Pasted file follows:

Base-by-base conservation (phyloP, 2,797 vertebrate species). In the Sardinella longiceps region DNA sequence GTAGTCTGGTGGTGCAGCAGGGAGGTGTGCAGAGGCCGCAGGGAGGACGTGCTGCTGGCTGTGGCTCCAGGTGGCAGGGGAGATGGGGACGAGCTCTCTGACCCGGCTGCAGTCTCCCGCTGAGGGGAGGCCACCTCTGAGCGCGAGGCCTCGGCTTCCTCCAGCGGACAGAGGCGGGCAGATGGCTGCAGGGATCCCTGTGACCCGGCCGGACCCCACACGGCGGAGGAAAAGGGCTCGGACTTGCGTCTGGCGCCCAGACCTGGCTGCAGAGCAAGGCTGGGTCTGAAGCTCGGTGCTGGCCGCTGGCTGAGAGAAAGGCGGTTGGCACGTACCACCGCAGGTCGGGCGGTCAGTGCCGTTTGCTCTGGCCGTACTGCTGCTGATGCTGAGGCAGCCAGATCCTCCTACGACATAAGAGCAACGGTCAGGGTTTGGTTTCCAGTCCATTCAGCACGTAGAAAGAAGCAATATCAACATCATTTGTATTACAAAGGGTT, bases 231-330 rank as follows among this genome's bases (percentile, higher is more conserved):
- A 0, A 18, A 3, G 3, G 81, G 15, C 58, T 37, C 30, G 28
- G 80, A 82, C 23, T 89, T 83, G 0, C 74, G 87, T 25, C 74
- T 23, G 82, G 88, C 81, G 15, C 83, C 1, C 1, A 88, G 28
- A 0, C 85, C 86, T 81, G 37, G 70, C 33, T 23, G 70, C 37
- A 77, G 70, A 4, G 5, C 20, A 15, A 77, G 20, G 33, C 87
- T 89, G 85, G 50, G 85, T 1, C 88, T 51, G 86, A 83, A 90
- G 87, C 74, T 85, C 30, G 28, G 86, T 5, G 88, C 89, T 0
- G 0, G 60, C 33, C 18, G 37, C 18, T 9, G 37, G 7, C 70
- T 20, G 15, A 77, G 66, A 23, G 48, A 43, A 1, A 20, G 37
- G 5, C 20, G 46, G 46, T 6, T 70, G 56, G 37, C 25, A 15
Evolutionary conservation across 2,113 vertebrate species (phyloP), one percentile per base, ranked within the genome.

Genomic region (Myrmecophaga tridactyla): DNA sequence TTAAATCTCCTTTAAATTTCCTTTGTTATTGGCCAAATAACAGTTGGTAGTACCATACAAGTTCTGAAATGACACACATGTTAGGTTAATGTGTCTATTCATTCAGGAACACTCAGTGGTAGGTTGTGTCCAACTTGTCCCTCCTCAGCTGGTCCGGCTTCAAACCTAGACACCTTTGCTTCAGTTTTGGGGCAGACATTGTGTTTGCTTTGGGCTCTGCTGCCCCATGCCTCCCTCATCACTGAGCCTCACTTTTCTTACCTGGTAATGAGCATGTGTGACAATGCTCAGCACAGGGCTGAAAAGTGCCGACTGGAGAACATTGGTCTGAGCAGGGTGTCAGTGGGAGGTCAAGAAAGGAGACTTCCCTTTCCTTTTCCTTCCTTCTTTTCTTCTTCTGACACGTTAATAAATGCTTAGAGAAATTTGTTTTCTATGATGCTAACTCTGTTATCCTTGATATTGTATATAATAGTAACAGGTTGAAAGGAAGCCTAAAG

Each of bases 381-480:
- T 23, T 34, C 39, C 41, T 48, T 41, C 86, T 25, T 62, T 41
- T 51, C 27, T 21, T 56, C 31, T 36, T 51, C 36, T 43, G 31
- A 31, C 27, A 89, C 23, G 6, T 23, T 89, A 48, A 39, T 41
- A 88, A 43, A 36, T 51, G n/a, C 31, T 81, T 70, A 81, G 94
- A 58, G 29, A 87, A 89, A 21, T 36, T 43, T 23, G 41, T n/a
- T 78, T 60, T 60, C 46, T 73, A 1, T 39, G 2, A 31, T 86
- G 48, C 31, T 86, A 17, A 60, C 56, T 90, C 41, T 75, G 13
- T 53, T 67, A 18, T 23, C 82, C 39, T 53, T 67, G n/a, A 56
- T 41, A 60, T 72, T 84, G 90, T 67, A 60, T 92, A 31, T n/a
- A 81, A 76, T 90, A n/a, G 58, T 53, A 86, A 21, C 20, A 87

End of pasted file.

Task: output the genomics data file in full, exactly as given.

Base-by-base conservation (phyloP, 2,797 vertebrate species). In the Sardinella longiceps region DNA sequence GTAGTCTGGTGGTGCAGCAGGGAGGTGTGCAGAGGCCGCAGGGAGGACGTGCTGCTGGCTGTGGCTCCAGGTGGCAGGGGAGATGGGGACGAGCTCTCTGACCCGGCTGCAGTCTCCCGCTGAGGGGAGGCCACCTCTGAGCGCGAGGCCTCGGCTTCCTCCAGCGGACAGAGGCGGGCAGATGGCTGCAGGGATCCCTGTGACCCGGCCGGACCCCACACGGCGGAGGAAAAGGGCTCGGACTTGCGTCTGGCGCCCAGACCTGGCTGCAGAGCAAGGCTGGGTCTGAAGCTCGGTGCTGGCCGCTGGCTGAGAGAAAGGCGGTTGGCACGTACCACCGCAGGTCGGGCGGTCAGTGCCGTTTGCTCTGGCCGTACTGCTGCTGATGCTGAGGCAGCCAGATCCTCCTACGACATAAGAGCAACGGTCAGGGTTTGGTTTCCAGTCCATTCAGCACGTAGAAAGAAGCAATATCAACATCATTTGTATTACAAAGGGTT, bases 231-330 rank as follows among this genome's bases (percentile, higher is more conserved):
- A 0, A 18, A 3, G 3, G 81, G 15, C 58, T 37, C 30, G 28
- G 80, A 82, C 23, T 89, T 83, G 0, C 74, G 87, T 25, C 74
- T 23, G 82, G 88, C 81, G 15, C 83, C 1, C 1, A 88, G 28
- A 0, C 85, C 86, T 81, G 37, G 70, C 33, T 23, G 70, C 37
- A 77, G 70, A 4, G 5, C 20, A 15, A 77, G 20, G 33, C 87
- T 89, G 85, G 50, G 85, T 1, C 88, T 51, G 86, A 83, A 90
- G 87, C 74, T 85, C 30, G 28, G 86, T 5, G 88, C 89, T 0
- G 0, G 60, C 33, C 18, G 37, C 18, T 9, G 37, G 7, C 70
- T 20, G 15, A 77, G 66, A 23, G 48, A 43, A 1, A 20, G 37
- G 5, C 20, G 46, G 46, T 6, T 70, G 56, G 37, C 25, A 15
Evolutionary conservation across 2,113 vertebrate species (phyloP), one percentile per base, ranked within the genome.

Genomic region (Myrmecophaga tridactyla): DNA sequence TTAAATCTCCTTTAAATTTCCTTTGTTATTGGCCAAATAACAGTTGGTAGTACCATACAAGTTCTGAAATGACACACATGTTAGGTTAATGTGTCTATTCATTCAGGAACACTCAGTGGTAGGTTGTGTCCAACTTGTCCCTCCTCAGCTGGTCCGGCTTCAAACCTAGACACCTTTGCTTCAGTTTTGGGGCAGACATTGTGTTTGCTTTGGGCTCTGCTGCCCCATGCCTCCCTCATCACTGAGCCTCACTTTTCTTACCTGGTAATGAGCATGTGTGACAATGCTCAGCACAGGGCTGAAAAGTGCCGACTGGAGAACATTGGTCTGAGCAGGGTGTCAGTGGGAGGTCAAGAAAGGAGACTTCCCTTTCCTTTTCCTTCCTTCTTTTCTTCTTCTGACACGTTAATAAATGCTTAGAGAAATTTGTTTTCTATGATGCTAACTCTGTTATCCTTGATATTGTATATAATAGTAACAGGTTGAAAGGAAGCCTAAAG

Each of bases 381-480:
- T 23, T 34, C 39, C 41, T 48, T 41, C 86, T 25, T 62, T 41
- T 51, C 27, T 21, T 56, C 31, T 36, T 51, C 36, T 43, G 31
- A 31, C 27, A 89, C 23, G 6, T 23, T 89, A 48, A 39, T 41
- A 88, A 43, A 36, T 51, G n/a, C 31, T 81, T 70, A 81, G 94
- A 58, G 29, A 87, A 89, A 21, T 36, T 43, T 23, G 41, T n/a
- T 78, T 60, T 60, C 46, T 73, A 1, T 39, G 2, A 31, T 86
- G 48, C 31, T 86, A 17, A 60, C 56, T 90, C 41, T 75, G 13
- T 53, T 67, A 18, T 23, C 82, C 39, T 53, T 67, G n/a, A 56
- T 41, A 60, T 72, T 84, G 90, T 67, A 60, T 92, A 31, T n/a
- A 81, A 76, T 90, A n/a, G 58, T 53, A 86, A 21, C 20, A 87